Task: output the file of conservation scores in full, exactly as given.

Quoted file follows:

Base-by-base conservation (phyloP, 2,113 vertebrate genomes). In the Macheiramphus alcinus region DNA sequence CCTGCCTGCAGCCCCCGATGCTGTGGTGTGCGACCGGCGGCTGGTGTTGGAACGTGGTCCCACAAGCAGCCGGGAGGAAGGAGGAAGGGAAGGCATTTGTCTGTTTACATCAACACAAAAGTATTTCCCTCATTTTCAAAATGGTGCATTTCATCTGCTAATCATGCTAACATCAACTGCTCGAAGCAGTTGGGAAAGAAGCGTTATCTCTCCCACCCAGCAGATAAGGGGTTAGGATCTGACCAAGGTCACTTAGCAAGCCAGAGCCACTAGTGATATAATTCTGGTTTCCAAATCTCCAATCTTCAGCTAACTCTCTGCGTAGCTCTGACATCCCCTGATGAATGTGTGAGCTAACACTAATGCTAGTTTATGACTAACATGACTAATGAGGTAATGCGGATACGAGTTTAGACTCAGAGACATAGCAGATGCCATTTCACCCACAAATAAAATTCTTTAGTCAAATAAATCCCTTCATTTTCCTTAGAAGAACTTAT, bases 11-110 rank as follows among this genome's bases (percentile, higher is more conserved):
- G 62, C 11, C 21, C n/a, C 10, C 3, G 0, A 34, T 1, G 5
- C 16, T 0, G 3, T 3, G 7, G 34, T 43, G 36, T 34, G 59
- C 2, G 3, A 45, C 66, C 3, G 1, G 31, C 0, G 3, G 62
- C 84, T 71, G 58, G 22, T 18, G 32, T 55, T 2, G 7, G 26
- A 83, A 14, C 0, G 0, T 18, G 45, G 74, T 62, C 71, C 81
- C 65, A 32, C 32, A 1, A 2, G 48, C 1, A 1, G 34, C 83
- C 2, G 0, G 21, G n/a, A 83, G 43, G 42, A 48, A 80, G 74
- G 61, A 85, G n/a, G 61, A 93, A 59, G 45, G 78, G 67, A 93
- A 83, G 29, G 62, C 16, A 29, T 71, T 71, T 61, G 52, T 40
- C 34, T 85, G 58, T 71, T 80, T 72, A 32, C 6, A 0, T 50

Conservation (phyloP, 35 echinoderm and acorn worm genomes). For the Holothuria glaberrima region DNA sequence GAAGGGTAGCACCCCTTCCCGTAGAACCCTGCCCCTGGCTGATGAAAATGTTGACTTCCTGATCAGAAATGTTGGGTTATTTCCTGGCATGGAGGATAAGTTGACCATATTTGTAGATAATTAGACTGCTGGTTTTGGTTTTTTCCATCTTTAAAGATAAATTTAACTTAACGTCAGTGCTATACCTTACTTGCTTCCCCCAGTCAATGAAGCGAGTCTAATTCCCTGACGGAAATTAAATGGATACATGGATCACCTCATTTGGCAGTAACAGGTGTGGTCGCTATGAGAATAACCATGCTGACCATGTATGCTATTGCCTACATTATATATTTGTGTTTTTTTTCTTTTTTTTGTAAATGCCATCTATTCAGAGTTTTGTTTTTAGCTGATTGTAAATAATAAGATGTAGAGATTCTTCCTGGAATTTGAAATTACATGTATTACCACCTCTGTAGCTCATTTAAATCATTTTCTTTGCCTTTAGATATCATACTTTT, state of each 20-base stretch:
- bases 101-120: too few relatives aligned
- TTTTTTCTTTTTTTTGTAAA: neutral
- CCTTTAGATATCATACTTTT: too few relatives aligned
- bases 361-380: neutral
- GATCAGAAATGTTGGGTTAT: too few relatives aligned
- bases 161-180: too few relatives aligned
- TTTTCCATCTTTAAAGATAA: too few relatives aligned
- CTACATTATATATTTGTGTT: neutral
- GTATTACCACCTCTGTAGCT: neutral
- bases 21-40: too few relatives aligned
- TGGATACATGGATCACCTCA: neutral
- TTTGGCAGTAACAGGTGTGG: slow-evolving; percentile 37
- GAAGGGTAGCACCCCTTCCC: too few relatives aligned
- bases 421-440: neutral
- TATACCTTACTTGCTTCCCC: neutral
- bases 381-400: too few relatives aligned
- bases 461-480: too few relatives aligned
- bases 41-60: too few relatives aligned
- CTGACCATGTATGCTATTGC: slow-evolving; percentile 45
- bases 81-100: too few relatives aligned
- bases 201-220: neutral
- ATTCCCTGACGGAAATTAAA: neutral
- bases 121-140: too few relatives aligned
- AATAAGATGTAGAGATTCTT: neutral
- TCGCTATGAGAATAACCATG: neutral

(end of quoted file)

Base-by-base conservation (phyloP, 2,113 vertebrate genomes). In the Macheiramphus alcinus region DNA sequence CCTGCCTGCAGCCCCCGATGCTGTGGTGTGCGACCGGCGGCTGGTGTTGGAACGTGGTCCCACAAGCAGCCGGGAGGAAGGAGGAAGGGAAGGCATTTGTCTGTTTACATCAACACAAAAGTATTTCCCTCATTTTCAAAATGGTGCATTTCATCTGCTAATCATGCTAACATCAACTGCTCGAAGCAGTTGGGAAAGAAGCGTTATCTCTCCCACCCAGCAGATAAGGGGTTAGGATCTGACCAAGGTCACTTAGCAAGCCAGAGCCACTAGTGATATAATTCTGGTTTCCAAATCTCCAATCTTCAGCTAACTCTCTGCGTAGCTCTGACATCCCCTGATGAATGTGTGAGCTAACACTAATGCTAGTTTATGACTAACATGACTAATGAGGTAATGCGGATACGAGTTTAGACTCAGAGACATAGCAGATGCCATTTCACCCACAAATAAAATTCTTTAGTCAAATAAATCCCTTCATTTTCCTTAGAAGAACTTAT, bases 11-110 rank as follows among this genome's bases (percentile, higher is more conserved):
- G 62, C 11, C 21, C n/a, C 10, C 3, G 0, A 34, T 1, G 5
- C 16, T 0, G 3, T 3, G 7, G 34, T 43, G 36, T 34, G 59
- C 2, G 3, A 45, C 66, C 3, G 1, G 31, C 0, G 3, G 62
- C 84, T 71, G 58, G 22, T 18, G 32, T 55, T 2, G 7, G 26
- A 83, A 14, C 0, G 0, T 18, G 45, G 74, T 62, C 71, C 81
- C 65, A 32, C 32, A 1, A 2, G 48, C 1, A 1, G 34, C 83
- C 2, G 0, G 21, G n/a, A 83, G 43, G 42, A 48, A 80, G 74
- G 61, A 85, G n/a, G 61, A 93, A 59, G 45, G 78, G 67, A 93
- A 83, G 29, G 62, C 16, A 29, T 71, T 71, T 61, G 52, T 40
- C 34, T 85, G 58, T 71, T 80, T 72, A 32, C 6, A 0, T 50

Conservation (phyloP, 35 echinoderm and acorn worm genomes). For the Holothuria glaberrima region DNA sequence GAAGGGTAGCACCCCTTCCCGTAGAACCCTGCCCCTGGCTGATGAAAATGTTGACTTCCTGATCAGAAATGTTGGGTTATTTCCTGGCATGGAGGATAAGTTGACCATATTTGTAGATAATTAGACTGCTGGTTTTGGTTTTTTCCATCTTTAAAGATAAATTTAACTTAACGTCAGTGCTATACCTTACTTGCTTCCCCCAGTCAATGAAGCGAGTCTAATTCCCTGACGGAAATTAAATGGATACATGGATCACCTCATTTGGCAGTAACAGGTGTGGTCGCTATGAGAATAACCATGCTGACCATGTATGCTATTGCCTACATTATATATTTGTGTTTTTTTTCTTTTTTTTGTAAATGCCATCTATTCAGAGTTTTGTTTTTAGCTGATTGTAAATAATAAGATGTAGAGATTCTTCCTGGAATTTGAAATTACATGTATTACCACCTCTGTAGCTCATTTAAATCATTTTCTTTGCCTTTAGATATCATACTTTT, state of each 20-base stretch:
- bases 101-120: too few relatives aligned
- TTTTTTCTTTTTTTTGTAAA: neutral
- CCTTTAGATATCATACTTTT: too few relatives aligned
- bases 361-380: neutral
- GATCAGAAATGTTGGGTTAT: too few relatives aligned
- bases 161-180: too few relatives aligned
- TTTTCCATCTTTAAAGATAA: too few relatives aligned
- CTACATTATATATTTGTGTT: neutral
- GTATTACCACCTCTGTAGCT: neutral
- bases 21-40: too few relatives aligned
- TGGATACATGGATCACCTCA: neutral
- TTTGGCAGTAACAGGTGTGG: slow-evolving; percentile 37
- GAAGGGTAGCACCCCTTCCC: too few relatives aligned
- bases 421-440: neutral
- TATACCTTACTTGCTTCCCC: neutral
- bases 381-400: too few relatives aligned
- bases 461-480: too few relatives aligned
- bases 41-60: too few relatives aligned
- CTGACCATGTATGCTATTGC: slow-evolving; percentile 45
- bases 81-100: too few relatives aligned
- bases 201-220: neutral
- ATTCCCTGACGGAAATTAAA: neutral
- bases 121-140: too few relatives aligned
- AATAAGATGTAGAGATTCTT: neutral
- TCGCTATGAGAATAACCATG: neutral